This is a baby step to conversion.  She is taking a step that Jesus can do something life changing and knows it is beyond physical circumstances.  The key term “living”  in the spiritual dimension  can be defined analogously by biology.  Defining life includes eating, growing and reproducing.  For this life to dwell and overflow means that she can be touched by the life of Jesus and that this life can extend through her to others.  Later that day this seems to play out in receiving, growing in and proclaiming who Jesus is.   

I do not have a husband—  This is a moral turning point in being encountered by Jesus. As a person or a group gets engaged with the gospel it should be known that the message of God’s kingdom, though of grace, puts our lifestyle on trial.  In a post-Christian culture the rhetoric gets only better and better at putting objective moral values on trial.  Yet, the Christian Church of the 1st century was known to be “the pillar and foundation of truth” (1 Timothy 3:15).  Objective moral truth is often put on trial, albeit wrongfully.  However, truth is exclusive and counter-cultural to someone and stands the test of time.  Anyone facing a block to obedience in sin will stay in the “sweet spot” that we like to hide in. 

But her gradual increase in her faith emerging in the encounter that is good.  She did not yet know all of Jesus’ capabilities and could have lied.  She could have said that her “husband” was away on a trip.  What is implied is the beginnings of confessing how messed up her life has become.  She is starting to slowly rip the band-aid off.  But Jesus picks up the pace. Especially in our honesty, we are even more open for the same to happen to us which is ultimately for our own good.  If we come to faith in Jesus, can learn to trust him.  If we trust him on those things that make sense with a repentant heart, then we are open to his spiritual blessings in mystery. Jesus  loves to unfold some of those mysteries of the kingdom to the simple and repentant of heart.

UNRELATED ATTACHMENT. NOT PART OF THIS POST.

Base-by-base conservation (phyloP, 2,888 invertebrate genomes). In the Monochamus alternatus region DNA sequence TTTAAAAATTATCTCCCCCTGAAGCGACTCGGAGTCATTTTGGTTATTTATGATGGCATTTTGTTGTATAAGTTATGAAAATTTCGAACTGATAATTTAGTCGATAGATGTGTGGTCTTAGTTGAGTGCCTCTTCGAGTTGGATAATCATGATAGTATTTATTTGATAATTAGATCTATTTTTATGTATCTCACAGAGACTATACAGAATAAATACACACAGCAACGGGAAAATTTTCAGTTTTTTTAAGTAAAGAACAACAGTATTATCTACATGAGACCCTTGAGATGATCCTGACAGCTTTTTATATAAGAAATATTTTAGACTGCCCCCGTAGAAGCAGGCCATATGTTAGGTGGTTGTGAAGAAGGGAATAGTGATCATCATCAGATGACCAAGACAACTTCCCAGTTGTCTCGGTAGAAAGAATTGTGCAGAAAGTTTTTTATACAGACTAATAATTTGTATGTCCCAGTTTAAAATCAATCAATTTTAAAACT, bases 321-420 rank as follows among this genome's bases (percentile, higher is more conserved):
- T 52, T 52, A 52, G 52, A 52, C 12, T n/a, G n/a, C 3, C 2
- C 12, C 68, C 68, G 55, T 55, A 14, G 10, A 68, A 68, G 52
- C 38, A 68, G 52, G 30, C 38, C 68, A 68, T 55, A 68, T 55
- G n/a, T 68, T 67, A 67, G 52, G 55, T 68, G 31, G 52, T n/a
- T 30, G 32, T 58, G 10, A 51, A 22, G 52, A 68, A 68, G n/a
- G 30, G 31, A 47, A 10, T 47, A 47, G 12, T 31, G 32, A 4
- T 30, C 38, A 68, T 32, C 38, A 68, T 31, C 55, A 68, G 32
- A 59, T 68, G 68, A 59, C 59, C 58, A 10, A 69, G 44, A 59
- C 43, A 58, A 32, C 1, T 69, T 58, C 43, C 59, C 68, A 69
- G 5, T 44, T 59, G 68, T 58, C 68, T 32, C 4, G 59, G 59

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Right Road On The High Road

string-broken-hutong-wallsI think about “Rocky Mountain High” when I think of retreat.  People who have an intentional life of faith sometimes go on a retreat to the beach or mountains and set aside time for prayer which can be a good experience.  But eventually we have to come back to earth.  We are meant to walk this earth announcing in word and deed that God is relevant.  That is at the heart of Jesus’ nature.  “God so loved the world…” is not just a catch phrase at a sports game but a way of life.